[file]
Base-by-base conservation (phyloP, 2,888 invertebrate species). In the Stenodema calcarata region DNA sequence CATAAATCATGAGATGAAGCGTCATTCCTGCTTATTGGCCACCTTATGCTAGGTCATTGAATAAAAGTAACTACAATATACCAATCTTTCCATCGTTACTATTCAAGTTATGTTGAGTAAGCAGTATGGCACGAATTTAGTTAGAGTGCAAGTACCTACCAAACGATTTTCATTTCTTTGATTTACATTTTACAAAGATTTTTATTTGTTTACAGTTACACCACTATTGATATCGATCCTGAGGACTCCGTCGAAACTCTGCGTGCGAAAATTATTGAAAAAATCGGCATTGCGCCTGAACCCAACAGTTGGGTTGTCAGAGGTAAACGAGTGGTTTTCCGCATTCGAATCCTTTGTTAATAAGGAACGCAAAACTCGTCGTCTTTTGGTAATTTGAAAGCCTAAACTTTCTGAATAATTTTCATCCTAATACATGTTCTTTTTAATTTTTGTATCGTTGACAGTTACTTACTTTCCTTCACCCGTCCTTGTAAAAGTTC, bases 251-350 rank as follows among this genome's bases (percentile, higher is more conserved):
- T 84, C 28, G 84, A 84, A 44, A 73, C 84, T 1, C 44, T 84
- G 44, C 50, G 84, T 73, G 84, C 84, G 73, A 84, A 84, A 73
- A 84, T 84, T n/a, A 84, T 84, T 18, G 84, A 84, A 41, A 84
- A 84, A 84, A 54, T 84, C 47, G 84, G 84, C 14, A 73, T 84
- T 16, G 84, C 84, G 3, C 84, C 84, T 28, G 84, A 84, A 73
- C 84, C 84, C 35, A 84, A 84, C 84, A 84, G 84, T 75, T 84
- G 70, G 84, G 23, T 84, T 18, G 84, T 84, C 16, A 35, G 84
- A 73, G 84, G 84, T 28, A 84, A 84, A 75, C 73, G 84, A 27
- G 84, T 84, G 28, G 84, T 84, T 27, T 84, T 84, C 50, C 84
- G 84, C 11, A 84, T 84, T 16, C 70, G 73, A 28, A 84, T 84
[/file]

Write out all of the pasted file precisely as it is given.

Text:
Base-by-base conservation (phyloP, 2,888 invertebrate species). In the Stenodema calcarata region DNA sequence CATAAATCATGAGATGAAGCGTCATTCCTGCTTATTGGCCACCTTATGCTAGGTCATTGAATAAAAGTAACTACAATATACCAATCTTTCCATCGTTACTATTCAAGTTATGTTGAGTAAGCAGTATGGCACGAATTTAGTTAGAGTGCAAGTACCTACCAAACGATTTTCATTTCTTTGATTTACATTTTACAAAGATTTTTATTTGTTTACAGTTACACCACTATTGATATCGATCCTGAGGACTCCGTCGAAACTCTGCGTGCGAAAATTATTGAAAAAATCGGCATTGCGCCTGAACCCAACAGTTGGGTTGTCAGAGGTAAACGAGTGGTTTTCCGCATTCGAATCCTTTGTTAATAAGGAACGCAAAACTCGTCGTCTTTTGGTAATTTGAAAGCCTAAACTTTCTGAATAATTTTCATCCTAATACATGTTCTTTTTAATTTTTGTATCGTTGACAGTTACTTACTTTCCTTCACCCGTCCTTGTAAAAGTTC, bases 251-350 rank as follows among this genome's bases (percentile, higher is more conserved):
- T 84, C 28, G 84, A 84, A 44, A 73, C 84, T 1, C 44, T 84
- G 44, C 50, G 84, T 73, G 84, C 84, G 73, A 84, A 84, A 73
- A 84, T 84, T n/a, A 84, T 84, T 18, G 84, A 84, A 41, A 84
- A 84, A 84, A 54, T 84, C 47, G 84, G 84, C 14, A 73, T 84
- T 16, G 84, C 84, G 3, C 84, C 84, T 28, G 84, A 84, A 73
- C 84, C 84, C 35, A 84, A 84, C 84, A 84, G 84, T 75, T 84
- G 70, G 84, G 23, T 84, T 18, G 84, T 84, C 16, A 35, G 84
- A 73, G 84, G 84, T 28, A 84, A 84, A 75, C 73, G 84, A 27
- G 84, T 84, G 28, G 84, T 84, T 27, T 84, T 84, C 50, C 84
- G 84, C 11, A 84, T 84, T 16, C 70, G 73, A 28, A 84, T 84